More and more people are discovering the delights of traditional Asian-Indian fare — its unique and flavourful influence (particularly curries) popping up on menus around the world.
But what most curry-lovers don’t realize, notes Dr. Smith, is that not only is Indian cuisine trendy, it may prevent a vast array of diseases.
Recently, several scientific studies have heralded turmeric, the primary ingredient in Indian curry, for its healing powers. According to these reports, curcumin — the component of turmeric responsible for its characteristic yellow hue — may avert a vast array of health conditions, ranging from heart attacks to Alzheimer’s disease.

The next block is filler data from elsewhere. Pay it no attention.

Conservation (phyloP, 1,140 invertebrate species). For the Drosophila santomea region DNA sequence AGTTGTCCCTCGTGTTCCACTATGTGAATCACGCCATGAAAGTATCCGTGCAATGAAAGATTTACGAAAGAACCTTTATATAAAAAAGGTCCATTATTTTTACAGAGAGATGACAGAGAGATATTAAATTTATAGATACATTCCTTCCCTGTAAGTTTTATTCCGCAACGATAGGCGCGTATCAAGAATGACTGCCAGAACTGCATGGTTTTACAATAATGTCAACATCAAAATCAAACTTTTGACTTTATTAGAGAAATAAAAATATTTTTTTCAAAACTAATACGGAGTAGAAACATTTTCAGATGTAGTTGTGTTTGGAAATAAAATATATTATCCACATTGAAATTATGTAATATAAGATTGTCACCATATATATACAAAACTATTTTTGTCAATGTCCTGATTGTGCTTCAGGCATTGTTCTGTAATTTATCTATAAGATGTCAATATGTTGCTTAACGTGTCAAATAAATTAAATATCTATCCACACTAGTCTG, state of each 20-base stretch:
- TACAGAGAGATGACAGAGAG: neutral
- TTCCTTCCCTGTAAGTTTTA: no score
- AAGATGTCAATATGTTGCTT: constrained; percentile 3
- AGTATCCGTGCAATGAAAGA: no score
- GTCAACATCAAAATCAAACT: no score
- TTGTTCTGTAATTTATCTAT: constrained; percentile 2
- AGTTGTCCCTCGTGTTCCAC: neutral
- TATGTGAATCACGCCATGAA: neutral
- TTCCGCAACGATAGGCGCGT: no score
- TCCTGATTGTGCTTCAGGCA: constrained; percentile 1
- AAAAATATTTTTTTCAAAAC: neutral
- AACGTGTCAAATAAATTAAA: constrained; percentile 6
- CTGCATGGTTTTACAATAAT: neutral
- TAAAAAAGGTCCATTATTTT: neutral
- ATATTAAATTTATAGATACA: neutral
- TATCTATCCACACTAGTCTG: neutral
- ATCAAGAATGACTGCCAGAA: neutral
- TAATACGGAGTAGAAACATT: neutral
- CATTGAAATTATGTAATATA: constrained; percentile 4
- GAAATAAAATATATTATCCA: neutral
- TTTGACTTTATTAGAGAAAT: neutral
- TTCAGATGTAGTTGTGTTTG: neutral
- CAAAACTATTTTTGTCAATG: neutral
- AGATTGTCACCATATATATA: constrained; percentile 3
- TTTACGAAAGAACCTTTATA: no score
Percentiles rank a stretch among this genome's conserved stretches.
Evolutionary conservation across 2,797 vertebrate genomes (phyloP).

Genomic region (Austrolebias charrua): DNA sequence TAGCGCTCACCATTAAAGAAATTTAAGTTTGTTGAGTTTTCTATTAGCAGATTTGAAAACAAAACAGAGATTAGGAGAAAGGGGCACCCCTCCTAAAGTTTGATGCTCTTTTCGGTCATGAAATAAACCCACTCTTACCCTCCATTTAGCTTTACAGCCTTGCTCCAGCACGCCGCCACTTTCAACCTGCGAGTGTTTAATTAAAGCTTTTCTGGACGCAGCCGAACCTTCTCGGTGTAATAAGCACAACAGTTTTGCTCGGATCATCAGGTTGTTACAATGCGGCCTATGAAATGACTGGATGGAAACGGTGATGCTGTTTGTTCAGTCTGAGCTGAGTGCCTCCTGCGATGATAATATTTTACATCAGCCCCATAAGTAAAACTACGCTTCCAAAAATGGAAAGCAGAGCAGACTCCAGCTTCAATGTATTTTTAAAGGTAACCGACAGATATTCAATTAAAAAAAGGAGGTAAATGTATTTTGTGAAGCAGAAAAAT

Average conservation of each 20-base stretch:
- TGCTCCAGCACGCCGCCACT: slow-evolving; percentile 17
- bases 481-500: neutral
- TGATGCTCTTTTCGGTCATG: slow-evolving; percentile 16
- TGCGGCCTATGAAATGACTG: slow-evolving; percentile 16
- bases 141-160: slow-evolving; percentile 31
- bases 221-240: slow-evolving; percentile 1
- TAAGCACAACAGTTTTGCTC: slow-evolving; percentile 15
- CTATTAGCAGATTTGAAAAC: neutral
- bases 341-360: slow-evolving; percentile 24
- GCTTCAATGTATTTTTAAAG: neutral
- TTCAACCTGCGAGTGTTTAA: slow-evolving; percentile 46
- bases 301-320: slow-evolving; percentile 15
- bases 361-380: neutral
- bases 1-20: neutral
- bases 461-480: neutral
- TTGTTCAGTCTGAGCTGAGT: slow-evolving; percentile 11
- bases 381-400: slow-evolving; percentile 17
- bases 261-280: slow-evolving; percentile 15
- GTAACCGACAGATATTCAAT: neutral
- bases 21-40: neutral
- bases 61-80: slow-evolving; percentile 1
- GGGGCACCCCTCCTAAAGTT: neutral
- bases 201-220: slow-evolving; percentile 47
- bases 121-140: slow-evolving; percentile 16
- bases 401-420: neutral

Turmeric is harvested from the root of a leafy plant known as Curcuma longa. Related to the ginger plant, the first recorded use of this spice was in 600 B.C. It has a long history of medicinal use in Ayurvedic medicine. It is also used to dye fabric and to flavour curry dishes, chutney, pickles, relishes and American mustard.
Although curcumin is available as a dietary supplement, scientist agree that the best way to reap turmeric’s disease-busting reward is the old fashioned way: incorporate as many traditional Indian dishes into your diet as possible. This is because turmeric, other curry spices and components of classic Indian dishes — such as vegetables, whole grains and tofu — also contain a host of known (and yet unidentified) health-boosting nutrients.